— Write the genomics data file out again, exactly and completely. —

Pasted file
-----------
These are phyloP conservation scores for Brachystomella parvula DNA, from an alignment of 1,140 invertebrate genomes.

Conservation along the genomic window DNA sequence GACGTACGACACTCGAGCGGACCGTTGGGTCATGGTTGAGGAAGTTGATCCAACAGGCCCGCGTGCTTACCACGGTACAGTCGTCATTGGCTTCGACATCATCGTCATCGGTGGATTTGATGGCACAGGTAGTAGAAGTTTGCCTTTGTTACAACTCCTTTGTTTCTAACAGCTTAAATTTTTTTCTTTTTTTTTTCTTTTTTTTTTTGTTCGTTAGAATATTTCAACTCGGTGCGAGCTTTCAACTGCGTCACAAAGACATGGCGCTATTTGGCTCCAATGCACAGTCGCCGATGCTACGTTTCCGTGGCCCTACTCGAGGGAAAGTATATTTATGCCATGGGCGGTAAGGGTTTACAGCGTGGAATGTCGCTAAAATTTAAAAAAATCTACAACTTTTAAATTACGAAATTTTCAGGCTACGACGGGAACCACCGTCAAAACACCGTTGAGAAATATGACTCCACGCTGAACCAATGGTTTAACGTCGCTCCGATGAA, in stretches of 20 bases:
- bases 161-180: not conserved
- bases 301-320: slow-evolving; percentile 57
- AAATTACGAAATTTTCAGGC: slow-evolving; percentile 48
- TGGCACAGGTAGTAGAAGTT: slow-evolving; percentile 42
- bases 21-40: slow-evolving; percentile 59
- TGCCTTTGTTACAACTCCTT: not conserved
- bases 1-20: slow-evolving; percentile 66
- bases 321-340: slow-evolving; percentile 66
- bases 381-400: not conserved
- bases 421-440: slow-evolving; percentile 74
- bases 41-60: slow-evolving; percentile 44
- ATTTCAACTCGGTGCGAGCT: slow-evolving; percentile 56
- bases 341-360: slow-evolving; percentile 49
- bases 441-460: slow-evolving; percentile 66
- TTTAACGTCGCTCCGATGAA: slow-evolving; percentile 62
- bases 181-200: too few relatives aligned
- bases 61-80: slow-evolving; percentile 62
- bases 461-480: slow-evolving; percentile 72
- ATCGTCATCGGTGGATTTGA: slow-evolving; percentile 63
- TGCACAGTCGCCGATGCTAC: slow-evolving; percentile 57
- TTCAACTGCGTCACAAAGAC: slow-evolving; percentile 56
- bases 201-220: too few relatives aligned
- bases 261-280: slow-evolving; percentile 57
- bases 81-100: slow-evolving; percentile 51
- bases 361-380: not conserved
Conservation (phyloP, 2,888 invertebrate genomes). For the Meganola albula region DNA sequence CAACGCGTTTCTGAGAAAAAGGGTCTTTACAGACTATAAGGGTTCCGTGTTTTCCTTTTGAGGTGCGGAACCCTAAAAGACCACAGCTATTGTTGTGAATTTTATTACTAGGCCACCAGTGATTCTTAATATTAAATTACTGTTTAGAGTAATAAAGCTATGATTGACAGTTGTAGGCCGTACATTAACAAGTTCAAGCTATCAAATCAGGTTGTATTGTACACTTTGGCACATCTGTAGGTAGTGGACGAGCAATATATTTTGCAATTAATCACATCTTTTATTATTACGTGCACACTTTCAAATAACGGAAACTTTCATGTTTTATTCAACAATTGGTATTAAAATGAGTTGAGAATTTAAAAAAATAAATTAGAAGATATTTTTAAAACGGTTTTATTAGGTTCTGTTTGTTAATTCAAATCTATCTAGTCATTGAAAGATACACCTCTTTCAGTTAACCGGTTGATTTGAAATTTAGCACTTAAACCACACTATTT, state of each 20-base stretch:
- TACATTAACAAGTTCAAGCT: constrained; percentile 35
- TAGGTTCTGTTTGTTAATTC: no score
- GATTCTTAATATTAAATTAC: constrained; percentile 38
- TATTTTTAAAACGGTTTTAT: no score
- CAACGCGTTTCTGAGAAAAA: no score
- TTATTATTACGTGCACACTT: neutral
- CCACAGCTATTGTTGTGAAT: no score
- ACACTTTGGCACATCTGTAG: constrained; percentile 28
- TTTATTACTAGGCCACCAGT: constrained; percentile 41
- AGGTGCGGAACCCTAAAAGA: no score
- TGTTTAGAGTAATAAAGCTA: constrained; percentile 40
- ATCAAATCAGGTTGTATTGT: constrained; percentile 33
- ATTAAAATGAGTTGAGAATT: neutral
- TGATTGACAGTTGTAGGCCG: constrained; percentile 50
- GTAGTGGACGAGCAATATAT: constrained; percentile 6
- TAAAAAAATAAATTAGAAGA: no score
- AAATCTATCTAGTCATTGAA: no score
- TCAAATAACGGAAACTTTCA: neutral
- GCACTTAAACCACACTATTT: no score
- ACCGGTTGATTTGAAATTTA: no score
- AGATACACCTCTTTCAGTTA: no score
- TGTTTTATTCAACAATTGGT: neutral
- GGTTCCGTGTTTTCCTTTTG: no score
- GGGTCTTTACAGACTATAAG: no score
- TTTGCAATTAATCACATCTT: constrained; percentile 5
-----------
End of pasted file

These are phyloP conservation scores for Brachystomella parvula DNA, from an alignment of 1,140 invertebrate genomes.

Conservation along the genomic window DNA sequence GACGTACGACACTCGAGCGGACCGTTGGGTCATGGTTGAGGAAGTTGATCCAACAGGCCCGCGTGCTTACCACGGTACAGTCGTCATTGGCTTCGACATCATCGTCATCGGTGGATTTGATGGCACAGGTAGTAGAAGTTTGCCTTTGTTACAACTCCTTTGTTTCTAACAGCTTAAATTTTTTTCTTTTTTTTTTCTTTTTTTTTTTGTTCGTTAGAATATTTCAACTCGGTGCGAGCTTTCAACTGCGTCACAAAGACATGGCGCTATTTGGCTCCAATGCACAGTCGCCGATGCTACGTTTCCGTGGCCCTACTCGAGGGAAAGTATATTTATGCCATGGGCGGTAAGGGTTTACAGCGTGGAATGTCGCTAAAATTTAAAAAAATCTACAACTTTTAAATTACGAAATTTTCAGGCTACGACGGGAACCACCGTCAAAACACCGTTGAGAAATATGACTCCACGCTGAACCAATGGTTTAACGTCGCTCCGATGAA, in stretches of 20 bases:
- bases 161-180: not conserved
- bases 301-320: slow-evolving; percentile 57
- AAATTACGAAATTTTCAGGC: slow-evolving; percentile 48
- TGGCACAGGTAGTAGAAGTT: slow-evolving; percentile 42
- bases 21-40: slow-evolving; percentile 59
- TGCCTTTGTTACAACTCCTT: not conserved
- bases 1-20: slow-evolving; percentile 66
- bases 321-340: slow-evolving; percentile 66
- bases 381-400: not conserved
- bases 421-440: slow-evolving; percentile 74
- bases 41-60: slow-evolving; percentile 44
- ATTTCAACTCGGTGCGAGCT: slow-evolving; percentile 56
- bases 341-360: slow-evolving; percentile 49
- bases 441-460: slow-evolving; percentile 66
- TTTAACGTCGCTCCGATGAA: slow-evolving; percentile 62
- bases 181-200: too few relatives aligned
- bases 61-80: slow-evolving; percentile 62
- bases 461-480: slow-evolving; percentile 72
- ATCGTCATCGGTGGATTTGA: slow-evolving; percentile 63
- TGCACAGTCGCCGATGCTAC: slow-evolving; percentile 57
- TTCAACTGCGTCACAAAGAC: slow-evolving; percentile 56
- bases 201-220: too few relatives aligned
- bases 261-280: slow-evolving; percentile 57
- bases 81-100: slow-evolving; percentile 51
- bases 361-380: not conserved
Conservation (phyloP, 2,888 invertebrate genomes). For the Meganola albula region DNA sequence CAACGCGTTTCTGAGAAAAAGGGTCTTTACAGACTATAAGGGTTCCGTGTTTTCCTTTTGAGGTGCGGAACCCTAAAAGACCACAGCTATTGTTGTGAATTTTATTACTAGGCCACCAGTGATTCTTAATATTAAATTACTGTTTAGAGTAATAAAGCTATGATTGACAGTTGTAGGCCGTACATTAACAAGTTCAAGCTATCAAATCAGGTTGTATTGTACACTTTGGCACATCTGTAGGTAGTGGACGAGCAATATATTTTGCAATTAATCACATCTTTTATTATTACGTGCACACTTTCAAATAACGGAAACTTTCATGTTTTATTCAACAATTGGTATTAAAATGAGTTGAGAATTTAAAAAAATAAATTAGAAGATATTTTTAAAACGGTTTTATTAGGTTCTGTTTGTTAATTCAAATCTATCTAGTCATTGAAAGATACACCTCTTTCAGTTAACCGGTTGATTTGAAATTTAGCACTTAAACCACACTATTT, state of each 20-base stretch:
- TACATTAACAAGTTCAAGCT: constrained; percentile 35
- TAGGTTCTGTTTGTTAATTC: no score
- GATTCTTAATATTAAATTAC: constrained; percentile 38
- TATTTTTAAAACGGTTTTAT: no score
- CAACGCGTTTCTGAGAAAAA: no score
- TTATTATTACGTGCACACTT: neutral
- CCACAGCTATTGTTGTGAAT: no score
- ACACTTTGGCACATCTGTAG: constrained; percentile 28
- TTTATTACTAGGCCACCAGT: constrained; percentile 41
- AGGTGCGGAACCCTAAAAGA: no score
- TGTTTAGAGTAATAAAGCTA: constrained; percentile 40
- ATCAAATCAGGTTGTATTGT: constrained; percentile 33
- ATTAAAATGAGTTGAGAATT: neutral
- TGATTGACAGTTGTAGGCCG: constrained; percentile 50
- GTAGTGGACGAGCAATATAT: constrained; percentile 6
- TAAAAAAATAAATTAGAAGA: no score
- AAATCTATCTAGTCATTGAA: no score
- TCAAATAACGGAAACTTTCA: neutral
- GCACTTAAACCACACTATTT: no score
- ACCGGTTGATTTGAAATTTA: no score
- AGATACACCTCTTTCAGTTA: no score
- TGTTTTATTCAACAATTGGT: neutral
- GGTTCCGTGTTTTCCTTTTG: no score
- GGGTCTTTACAGACTATAAG: no score
- TTTGCAATTAATCACATCTT: constrained; percentile 5